Using Betting to Gather Information

Using Betting to Gather Information
By Aaron Hendrix

One of the biggest mistakes a person can make in a no limit hold em tournament is to check/call. I see player after player doing it and it is a fundamental error. I know that I'm still guilty of doing it from time to time and have to remind myself how wrong it is after the poker tournament when I am reviewing my play.

Why is it wrong? Well, because it is your bet or raise that defines your opponent’s hand. If you just check and call, then you really have no idea what your foe has. He could be on a draw. She could have middle pair. He could have the nuts. She could be on a stone cold bluff.

Unless you bet, you just don't know. Betting and raising also has the additional benefit of letting you win the pot by causing your opponent to fold. When you check and call, you not only eliminate that, but you also build up the size of the pot and make it correct for him/her to bet you out of the pot by applying pressure to you on the next street. There is also one additional benefit to betting/raising (especially when you have position) - if you are called, you will generally be checked to on the next street and if you yourself are drawing, you will be able to take a free card (or if you have a strong but not great hand, you can check and call a bet on the river, while you would not have been able to call a check raise on the turn).

Try it. Say you flop middle pair out of the big blind against one player who limped in middle position. Bet it out. If you check, you know he's going to bet. What do you do then? Fold, call or raise? If you bet out, he'll either fold because the flop missed him (more times than not), call because he is drawing (either to two over cards he holds in his hand or a flush/straight draw) or raise because she believes she has the best hand.

If you just check and call then you have no idea whether she has top pair or not. She could be holding nothing better than a pair of 2's but because you are checking and calling, you're eventually going to fold to her bets because of the uncertainty you have created (and generally speaking it would be correct for your foe to continue betting unless she knew you were the type of player who was a calling station).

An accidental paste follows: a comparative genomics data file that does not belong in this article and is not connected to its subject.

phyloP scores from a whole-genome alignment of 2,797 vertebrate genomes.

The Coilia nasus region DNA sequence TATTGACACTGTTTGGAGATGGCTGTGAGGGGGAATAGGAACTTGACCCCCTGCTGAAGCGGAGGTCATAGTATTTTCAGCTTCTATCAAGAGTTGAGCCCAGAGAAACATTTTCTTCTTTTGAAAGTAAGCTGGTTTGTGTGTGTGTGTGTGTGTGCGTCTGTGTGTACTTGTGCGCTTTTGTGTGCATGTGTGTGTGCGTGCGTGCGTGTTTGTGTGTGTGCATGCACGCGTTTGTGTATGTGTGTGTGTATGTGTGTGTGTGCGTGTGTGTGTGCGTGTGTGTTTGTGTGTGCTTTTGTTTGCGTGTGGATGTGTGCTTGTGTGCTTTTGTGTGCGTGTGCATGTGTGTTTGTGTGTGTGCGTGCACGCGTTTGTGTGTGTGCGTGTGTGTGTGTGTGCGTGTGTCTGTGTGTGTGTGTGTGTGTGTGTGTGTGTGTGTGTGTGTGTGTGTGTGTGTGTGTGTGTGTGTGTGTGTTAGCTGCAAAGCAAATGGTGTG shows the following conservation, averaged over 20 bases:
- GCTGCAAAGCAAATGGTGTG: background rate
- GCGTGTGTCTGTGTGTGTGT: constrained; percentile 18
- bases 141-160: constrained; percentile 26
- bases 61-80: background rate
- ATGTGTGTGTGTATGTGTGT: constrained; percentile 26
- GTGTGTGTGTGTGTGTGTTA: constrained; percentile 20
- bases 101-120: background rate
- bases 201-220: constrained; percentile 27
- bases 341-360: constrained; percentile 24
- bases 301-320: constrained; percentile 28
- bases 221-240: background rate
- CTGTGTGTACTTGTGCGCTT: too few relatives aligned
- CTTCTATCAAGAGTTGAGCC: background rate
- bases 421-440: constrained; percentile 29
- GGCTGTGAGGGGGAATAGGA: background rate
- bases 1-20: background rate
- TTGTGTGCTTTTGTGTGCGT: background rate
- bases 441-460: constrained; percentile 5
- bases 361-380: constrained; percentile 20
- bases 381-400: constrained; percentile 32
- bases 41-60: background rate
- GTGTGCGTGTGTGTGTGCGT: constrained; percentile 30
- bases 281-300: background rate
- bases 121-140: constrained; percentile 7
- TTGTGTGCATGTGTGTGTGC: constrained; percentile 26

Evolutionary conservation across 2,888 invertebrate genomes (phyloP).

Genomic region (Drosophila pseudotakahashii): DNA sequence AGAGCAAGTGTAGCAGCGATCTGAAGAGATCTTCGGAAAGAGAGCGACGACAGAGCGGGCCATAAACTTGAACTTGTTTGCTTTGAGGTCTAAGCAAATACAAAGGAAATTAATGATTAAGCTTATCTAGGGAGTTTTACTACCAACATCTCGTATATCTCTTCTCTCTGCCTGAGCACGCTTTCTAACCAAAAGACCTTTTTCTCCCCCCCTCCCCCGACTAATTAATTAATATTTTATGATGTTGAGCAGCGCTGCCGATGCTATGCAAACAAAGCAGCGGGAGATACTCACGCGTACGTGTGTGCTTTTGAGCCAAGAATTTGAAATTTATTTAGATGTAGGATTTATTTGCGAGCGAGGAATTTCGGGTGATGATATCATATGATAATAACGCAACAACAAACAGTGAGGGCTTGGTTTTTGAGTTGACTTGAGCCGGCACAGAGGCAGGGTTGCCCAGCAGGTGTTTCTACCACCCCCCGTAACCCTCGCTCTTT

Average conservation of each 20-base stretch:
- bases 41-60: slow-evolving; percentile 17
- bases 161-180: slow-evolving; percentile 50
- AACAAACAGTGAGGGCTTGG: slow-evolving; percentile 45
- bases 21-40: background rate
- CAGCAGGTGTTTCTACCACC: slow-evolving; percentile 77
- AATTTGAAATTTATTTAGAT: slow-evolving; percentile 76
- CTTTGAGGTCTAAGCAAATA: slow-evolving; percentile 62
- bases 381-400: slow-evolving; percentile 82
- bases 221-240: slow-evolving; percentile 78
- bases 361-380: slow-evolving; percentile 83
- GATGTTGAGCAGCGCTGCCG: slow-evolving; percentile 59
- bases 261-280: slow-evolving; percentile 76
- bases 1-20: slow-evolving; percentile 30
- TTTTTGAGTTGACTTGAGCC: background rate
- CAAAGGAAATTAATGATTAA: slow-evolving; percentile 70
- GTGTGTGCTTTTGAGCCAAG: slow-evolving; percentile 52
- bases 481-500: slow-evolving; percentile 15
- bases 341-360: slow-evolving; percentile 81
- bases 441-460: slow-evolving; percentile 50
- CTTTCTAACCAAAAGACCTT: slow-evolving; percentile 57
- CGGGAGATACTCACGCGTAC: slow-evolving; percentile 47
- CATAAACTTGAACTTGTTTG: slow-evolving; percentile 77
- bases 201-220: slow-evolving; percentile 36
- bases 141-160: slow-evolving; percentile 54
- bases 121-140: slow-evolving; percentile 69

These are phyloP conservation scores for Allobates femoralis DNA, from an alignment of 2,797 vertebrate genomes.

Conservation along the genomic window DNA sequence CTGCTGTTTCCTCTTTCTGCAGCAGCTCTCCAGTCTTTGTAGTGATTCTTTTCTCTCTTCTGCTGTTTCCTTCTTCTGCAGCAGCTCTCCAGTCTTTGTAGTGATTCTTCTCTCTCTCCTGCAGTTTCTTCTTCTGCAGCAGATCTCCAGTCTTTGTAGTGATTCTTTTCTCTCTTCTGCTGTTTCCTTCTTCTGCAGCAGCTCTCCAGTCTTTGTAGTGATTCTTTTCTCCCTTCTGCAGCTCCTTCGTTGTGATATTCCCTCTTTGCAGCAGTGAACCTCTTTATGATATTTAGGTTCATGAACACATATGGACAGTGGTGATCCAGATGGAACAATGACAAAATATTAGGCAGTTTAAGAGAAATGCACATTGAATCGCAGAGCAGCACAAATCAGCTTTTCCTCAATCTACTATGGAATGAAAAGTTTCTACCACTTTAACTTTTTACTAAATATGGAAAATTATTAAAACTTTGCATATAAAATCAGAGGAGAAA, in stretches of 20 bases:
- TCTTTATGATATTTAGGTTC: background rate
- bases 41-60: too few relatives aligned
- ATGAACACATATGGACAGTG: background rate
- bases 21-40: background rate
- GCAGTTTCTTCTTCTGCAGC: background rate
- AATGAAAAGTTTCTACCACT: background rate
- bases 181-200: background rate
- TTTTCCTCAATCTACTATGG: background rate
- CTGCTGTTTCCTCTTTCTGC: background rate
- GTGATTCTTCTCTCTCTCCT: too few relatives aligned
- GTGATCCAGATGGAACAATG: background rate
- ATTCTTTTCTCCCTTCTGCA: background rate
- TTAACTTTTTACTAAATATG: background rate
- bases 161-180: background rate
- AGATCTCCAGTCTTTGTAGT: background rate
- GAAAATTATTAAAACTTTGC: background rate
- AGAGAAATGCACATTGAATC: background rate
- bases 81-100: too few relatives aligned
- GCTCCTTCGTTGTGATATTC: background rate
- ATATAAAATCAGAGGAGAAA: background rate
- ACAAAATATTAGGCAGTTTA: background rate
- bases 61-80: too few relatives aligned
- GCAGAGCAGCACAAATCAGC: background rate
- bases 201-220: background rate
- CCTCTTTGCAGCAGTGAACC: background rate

Let's look at a hand as an example:

The blinds are 150/300 with a 50 ante. Player X has 32,000 in chips. Player Y has 6,000 in chips and is in the small blind. Our hero has 28,000 in chips and is dealt pocket queens. The hero opens for 900 and both Player X and Y call. The flop comes 9-4-4 with two spades. Player Y leads out for 500. Our hero makes it 2,000 to go. Player X makes it 10,000 to go and is instantly called by Player Y. The hero folds. Player X shows pocket aces and Player Y shows pocket kings.

Because the hero did not just call the flop bet, they were able to better define their opponent's hand. Raising let's them see if their opponent is on a flush draw, or had a bigger hand (for example, a flopped full house or over pair bigger than queens). When the hand is re-raised and called by the original bettor before it gets back to the hero, they can safely deduce that they are behind and make the tough but correct lay down. If they had, however, just called the initial bet, they wouldn't have gotten the same kind of information. If Player X had raised then, the hero wouldn't have known for sure whether they were doing it with a hand like pocket jacks or tens. However, with a bet and a raise, it is usually pretty safe to assume that Player X is going to have a very big hand to be putting in a 2nd raise, especially since the Hero can put a big dent in their stack. The raise allowed us to define Player X's hand and avoid getting eliminated from the poker tournament.


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